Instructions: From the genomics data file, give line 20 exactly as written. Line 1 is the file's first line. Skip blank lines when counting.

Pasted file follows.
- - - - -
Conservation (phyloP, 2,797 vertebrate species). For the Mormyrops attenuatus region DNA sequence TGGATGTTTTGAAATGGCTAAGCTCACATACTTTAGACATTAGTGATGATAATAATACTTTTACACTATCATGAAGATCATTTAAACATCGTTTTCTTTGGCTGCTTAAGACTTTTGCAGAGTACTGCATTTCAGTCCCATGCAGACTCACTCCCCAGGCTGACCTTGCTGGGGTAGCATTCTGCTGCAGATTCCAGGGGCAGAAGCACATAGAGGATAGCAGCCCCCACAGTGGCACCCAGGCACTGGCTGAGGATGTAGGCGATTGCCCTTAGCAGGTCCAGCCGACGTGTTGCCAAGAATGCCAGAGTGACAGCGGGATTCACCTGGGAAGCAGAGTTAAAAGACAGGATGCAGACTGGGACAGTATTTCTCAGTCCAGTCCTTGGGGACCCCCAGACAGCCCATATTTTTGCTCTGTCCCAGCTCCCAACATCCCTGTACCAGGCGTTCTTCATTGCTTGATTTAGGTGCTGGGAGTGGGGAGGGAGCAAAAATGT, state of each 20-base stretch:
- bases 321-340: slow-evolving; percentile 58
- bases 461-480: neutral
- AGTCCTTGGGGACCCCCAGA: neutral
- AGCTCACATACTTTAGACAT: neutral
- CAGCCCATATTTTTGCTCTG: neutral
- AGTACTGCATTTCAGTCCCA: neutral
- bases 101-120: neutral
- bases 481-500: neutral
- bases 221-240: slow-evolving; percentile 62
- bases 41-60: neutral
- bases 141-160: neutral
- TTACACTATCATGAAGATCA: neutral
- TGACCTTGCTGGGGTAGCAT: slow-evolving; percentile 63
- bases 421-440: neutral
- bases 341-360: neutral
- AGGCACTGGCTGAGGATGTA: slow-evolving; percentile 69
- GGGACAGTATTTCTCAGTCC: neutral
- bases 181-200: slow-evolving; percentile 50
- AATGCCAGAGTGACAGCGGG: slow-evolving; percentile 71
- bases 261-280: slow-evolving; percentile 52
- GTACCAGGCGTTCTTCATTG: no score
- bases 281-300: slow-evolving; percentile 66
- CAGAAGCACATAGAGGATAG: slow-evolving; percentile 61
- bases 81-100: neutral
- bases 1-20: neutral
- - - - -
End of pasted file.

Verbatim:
- AATGCCAGAGTGACAGCGGG: slow-evolving; percentile 71